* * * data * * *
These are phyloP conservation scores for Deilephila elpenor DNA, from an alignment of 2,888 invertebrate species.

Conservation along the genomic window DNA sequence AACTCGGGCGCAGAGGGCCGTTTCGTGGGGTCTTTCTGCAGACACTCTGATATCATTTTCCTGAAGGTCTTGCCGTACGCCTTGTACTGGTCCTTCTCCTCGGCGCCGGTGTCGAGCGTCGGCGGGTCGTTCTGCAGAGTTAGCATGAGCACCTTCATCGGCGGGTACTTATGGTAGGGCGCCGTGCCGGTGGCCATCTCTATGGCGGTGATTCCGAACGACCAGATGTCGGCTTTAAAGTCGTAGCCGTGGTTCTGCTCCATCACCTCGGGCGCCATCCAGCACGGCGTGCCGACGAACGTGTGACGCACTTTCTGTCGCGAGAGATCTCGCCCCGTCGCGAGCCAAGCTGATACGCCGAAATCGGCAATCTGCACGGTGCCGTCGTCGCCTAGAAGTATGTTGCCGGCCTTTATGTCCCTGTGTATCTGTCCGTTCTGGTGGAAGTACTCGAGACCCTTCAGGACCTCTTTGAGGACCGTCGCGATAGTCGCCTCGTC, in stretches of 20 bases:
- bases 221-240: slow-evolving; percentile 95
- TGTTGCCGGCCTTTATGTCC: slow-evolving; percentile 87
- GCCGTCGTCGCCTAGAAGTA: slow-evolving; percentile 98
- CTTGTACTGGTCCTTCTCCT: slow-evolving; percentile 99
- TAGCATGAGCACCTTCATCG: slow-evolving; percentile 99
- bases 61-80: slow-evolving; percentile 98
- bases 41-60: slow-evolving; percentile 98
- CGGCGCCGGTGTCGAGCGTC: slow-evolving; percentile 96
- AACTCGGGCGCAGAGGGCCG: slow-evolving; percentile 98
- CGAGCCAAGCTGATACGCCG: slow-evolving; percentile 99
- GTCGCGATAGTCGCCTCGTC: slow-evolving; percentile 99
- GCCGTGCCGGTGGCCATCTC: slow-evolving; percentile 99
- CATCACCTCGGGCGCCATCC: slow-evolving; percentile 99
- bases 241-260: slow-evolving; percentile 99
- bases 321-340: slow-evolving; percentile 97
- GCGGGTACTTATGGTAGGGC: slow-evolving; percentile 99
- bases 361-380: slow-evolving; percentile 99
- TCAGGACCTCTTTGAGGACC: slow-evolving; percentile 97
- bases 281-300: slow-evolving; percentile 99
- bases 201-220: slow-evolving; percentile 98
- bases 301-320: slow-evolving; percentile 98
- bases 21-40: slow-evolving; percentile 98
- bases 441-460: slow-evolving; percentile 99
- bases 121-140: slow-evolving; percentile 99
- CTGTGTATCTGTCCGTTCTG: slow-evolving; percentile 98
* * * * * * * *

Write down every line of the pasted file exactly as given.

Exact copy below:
These are phyloP conservation scores for Deilephila elpenor DNA, from an alignment of 2,888 invertebrate species.

Conservation along the genomic window DNA sequence AACTCGGGCGCAGAGGGCCGTTTCGTGGGGTCTTTCTGCAGACACTCTGATATCATTTTCCTGAAGGTCTTGCCGTACGCCTTGTACTGGTCCTTCTCCTCGGCGCCGGTGTCGAGCGTCGGCGGGTCGTTCTGCAGAGTTAGCATGAGCACCTTCATCGGCGGGTACTTATGGTAGGGCGCCGTGCCGGTGGCCATCTCTATGGCGGTGATTCCGAACGACCAGATGTCGGCTTTAAAGTCGTAGCCGTGGTTCTGCTCCATCACCTCGGGCGCCATCCAGCACGGCGTGCCGACGAACGTGTGACGCACTTTCTGTCGCGAGAGATCTCGCCCCGTCGCGAGCCAAGCTGATACGCCGAAATCGGCAATCTGCACGGTGCCGTCGTCGCCTAGAAGTATGTTGCCGGCCTTTATGTCCCTGTGTATCTGTCCGTTCTGGTGGAAGTACTCGAGACCCTTCAGGACCTCTTTGAGGACCGTCGCGATAGTCGCCTCGTC, in stretches of 20 bases:
- bases 221-240: slow-evolving; percentile 95
- TGTTGCCGGCCTTTATGTCC: slow-evolving; percentile 87
- GCCGTCGTCGCCTAGAAGTA: slow-evolving; percentile 98
- CTTGTACTGGTCCTTCTCCT: slow-evolving; percentile 99
- TAGCATGAGCACCTTCATCG: slow-evolving; percentile 99
- bases 61-80: slow-evolving; percentile 98
- bases 41-60: slow-evolving; percentile 98
- CGGCGCCGGTGTCGAGCGTC: slow-evolving; percentile 96
- AACTCGGGCGCAGAGGGCCG: slow-evolving; percentile 98
- CGAGCCAAGCTGATACGCCG: slow-evolving; percentile 99
- GTCGCGATAGTCGCCTCGTC: slow-evolving; percentile 99
- GCCGTGCCGGTGGCCATCTC: slow-evolving; percentile 99
- CATCACCTCGGGCGCCATCC: slow-evolving; percentile 99
- bases 241-260: slow-evolving; percentile 99
- bases 321-340: slow-evolving; percentile 97
- GCGGGTACTTATGGTAGGGC: slow-evolving; percentile 99
- bases 361-380: slow-evolving; percentile 99
- TCAGGACCTCTTTGAGGACC: slow-evolving; percentile 97
- bases 281-300: slow-evolving; percentile 99
- bases 201-220: slow-evolving; percentile 98
- bases 301-320: slow-evolving; percentile 98
- bases 21-40: slow-evolving; percentile 98
- bases 441-460: slow-evolving; percentile 99
- bases 121-140: slow-evolving; percentile 99
- CTGTGTATCTGTCCGTTCTG: slow-evolving; percentile 98